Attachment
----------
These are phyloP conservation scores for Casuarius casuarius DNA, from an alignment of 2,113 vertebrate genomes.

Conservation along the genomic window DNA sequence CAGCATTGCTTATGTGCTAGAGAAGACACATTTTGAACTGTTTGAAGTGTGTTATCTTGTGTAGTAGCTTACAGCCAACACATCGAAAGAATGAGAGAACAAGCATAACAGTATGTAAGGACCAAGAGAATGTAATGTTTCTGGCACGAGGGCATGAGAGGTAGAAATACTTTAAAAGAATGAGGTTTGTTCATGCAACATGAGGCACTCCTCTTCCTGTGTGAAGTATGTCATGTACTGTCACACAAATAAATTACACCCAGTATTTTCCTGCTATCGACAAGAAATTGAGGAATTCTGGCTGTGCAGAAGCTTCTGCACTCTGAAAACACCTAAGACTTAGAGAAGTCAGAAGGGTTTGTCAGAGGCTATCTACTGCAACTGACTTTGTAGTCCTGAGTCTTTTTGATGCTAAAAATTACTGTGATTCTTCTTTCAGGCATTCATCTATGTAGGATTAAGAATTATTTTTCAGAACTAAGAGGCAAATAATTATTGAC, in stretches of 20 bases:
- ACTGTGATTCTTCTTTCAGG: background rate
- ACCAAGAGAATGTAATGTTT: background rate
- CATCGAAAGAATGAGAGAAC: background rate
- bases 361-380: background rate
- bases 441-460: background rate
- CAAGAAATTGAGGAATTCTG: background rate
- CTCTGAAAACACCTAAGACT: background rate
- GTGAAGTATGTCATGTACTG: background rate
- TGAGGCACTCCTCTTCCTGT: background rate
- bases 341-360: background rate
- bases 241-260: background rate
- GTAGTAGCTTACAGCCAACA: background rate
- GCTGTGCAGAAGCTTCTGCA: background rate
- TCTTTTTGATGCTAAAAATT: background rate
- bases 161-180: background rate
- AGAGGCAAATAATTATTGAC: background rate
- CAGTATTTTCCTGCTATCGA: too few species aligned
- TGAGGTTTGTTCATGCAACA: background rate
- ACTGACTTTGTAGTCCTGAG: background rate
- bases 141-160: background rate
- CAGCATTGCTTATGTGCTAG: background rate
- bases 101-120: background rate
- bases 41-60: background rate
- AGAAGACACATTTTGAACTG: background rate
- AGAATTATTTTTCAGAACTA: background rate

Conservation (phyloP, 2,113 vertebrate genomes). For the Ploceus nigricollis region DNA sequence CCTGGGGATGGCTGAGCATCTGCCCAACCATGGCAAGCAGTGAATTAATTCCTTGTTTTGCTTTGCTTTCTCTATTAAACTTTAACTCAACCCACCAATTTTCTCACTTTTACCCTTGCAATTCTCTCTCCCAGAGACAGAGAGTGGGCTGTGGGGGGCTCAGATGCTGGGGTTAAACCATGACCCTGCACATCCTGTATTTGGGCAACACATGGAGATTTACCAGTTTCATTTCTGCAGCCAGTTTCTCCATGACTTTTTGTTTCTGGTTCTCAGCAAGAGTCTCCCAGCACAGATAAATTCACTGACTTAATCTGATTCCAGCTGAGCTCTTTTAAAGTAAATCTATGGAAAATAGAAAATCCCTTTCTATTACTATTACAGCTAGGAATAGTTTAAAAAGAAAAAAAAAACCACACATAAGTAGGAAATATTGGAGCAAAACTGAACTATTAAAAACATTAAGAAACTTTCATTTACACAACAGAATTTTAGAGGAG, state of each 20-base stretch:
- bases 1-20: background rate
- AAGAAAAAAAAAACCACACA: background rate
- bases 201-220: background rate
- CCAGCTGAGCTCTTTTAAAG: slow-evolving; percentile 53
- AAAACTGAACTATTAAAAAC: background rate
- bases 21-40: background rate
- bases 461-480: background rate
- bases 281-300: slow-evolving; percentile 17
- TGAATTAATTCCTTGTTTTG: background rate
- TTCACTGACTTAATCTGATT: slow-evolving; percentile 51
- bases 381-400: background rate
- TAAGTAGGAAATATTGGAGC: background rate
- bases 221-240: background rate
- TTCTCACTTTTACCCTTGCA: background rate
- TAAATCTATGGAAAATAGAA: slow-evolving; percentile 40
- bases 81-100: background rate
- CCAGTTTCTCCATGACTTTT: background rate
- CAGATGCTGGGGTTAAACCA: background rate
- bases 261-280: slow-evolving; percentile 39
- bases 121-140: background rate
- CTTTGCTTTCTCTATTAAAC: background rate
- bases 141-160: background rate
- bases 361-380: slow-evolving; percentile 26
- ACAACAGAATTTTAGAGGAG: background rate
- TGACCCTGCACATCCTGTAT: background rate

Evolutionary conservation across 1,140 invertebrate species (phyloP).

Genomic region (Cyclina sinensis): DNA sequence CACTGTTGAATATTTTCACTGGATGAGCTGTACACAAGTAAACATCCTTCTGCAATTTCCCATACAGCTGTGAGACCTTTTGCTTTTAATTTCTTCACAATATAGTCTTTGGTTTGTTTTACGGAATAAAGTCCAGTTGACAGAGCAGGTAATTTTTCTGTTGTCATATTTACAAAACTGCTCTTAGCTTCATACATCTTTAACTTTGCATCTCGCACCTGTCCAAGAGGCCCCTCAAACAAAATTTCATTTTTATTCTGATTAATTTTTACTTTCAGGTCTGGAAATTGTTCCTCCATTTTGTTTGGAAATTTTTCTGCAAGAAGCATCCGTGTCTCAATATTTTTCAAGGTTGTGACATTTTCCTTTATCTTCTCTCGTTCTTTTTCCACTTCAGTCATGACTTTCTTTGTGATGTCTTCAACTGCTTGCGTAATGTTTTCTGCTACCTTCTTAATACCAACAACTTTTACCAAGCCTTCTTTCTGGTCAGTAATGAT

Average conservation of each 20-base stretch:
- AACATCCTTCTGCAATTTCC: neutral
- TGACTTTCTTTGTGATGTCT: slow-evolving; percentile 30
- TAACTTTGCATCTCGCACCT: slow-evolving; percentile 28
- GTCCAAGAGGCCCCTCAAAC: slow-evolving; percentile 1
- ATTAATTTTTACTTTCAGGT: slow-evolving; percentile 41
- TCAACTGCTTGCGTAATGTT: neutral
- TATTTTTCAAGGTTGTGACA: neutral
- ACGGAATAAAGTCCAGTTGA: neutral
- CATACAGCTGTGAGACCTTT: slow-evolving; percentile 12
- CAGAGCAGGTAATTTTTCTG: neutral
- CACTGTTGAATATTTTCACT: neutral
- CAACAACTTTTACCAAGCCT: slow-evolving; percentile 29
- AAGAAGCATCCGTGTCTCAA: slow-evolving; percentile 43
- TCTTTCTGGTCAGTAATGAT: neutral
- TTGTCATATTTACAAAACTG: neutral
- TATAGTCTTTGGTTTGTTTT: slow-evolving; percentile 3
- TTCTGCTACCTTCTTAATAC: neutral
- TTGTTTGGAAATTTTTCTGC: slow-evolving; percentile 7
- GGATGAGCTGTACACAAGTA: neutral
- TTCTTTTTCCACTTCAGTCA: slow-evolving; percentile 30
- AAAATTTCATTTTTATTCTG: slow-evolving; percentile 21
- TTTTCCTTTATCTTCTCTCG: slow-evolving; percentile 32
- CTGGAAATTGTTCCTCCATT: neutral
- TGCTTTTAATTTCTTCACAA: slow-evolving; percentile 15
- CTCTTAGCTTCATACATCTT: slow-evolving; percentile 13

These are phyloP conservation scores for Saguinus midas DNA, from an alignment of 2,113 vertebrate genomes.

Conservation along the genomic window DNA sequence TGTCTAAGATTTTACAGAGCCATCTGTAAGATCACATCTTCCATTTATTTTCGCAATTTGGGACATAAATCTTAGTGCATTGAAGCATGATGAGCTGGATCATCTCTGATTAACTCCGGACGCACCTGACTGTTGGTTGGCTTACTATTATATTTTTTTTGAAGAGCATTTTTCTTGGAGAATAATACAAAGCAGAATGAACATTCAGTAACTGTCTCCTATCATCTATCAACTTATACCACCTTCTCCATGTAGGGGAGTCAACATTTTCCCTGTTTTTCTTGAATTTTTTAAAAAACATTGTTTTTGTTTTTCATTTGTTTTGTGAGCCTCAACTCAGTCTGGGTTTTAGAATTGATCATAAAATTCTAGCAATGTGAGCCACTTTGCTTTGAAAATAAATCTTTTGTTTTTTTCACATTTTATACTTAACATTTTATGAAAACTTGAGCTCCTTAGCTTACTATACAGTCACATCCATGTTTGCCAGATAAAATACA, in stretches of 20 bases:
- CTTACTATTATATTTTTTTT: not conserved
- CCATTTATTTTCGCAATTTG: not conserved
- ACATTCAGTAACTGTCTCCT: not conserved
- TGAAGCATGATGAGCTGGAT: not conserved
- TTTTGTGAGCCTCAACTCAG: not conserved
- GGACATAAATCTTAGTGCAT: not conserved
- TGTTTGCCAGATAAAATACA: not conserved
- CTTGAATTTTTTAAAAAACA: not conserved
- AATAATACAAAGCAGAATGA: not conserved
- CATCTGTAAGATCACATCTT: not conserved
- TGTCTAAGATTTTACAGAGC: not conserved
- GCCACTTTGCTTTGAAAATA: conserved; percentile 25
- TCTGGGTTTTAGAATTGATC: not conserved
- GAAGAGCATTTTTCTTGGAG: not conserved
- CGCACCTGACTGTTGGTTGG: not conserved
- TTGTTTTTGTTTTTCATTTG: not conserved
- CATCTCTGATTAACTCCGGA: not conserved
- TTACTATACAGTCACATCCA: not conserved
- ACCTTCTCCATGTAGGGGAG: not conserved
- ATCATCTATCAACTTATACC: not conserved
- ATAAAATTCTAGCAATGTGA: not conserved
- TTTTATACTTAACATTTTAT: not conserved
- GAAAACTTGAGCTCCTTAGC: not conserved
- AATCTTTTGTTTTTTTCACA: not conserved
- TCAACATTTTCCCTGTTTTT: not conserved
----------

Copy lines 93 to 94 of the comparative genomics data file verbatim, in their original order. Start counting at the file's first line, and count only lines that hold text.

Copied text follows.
- CATCTGTAAGATCACATCTT: not conserved
- TGTCTAAGATTTTACAGAGC: not conserved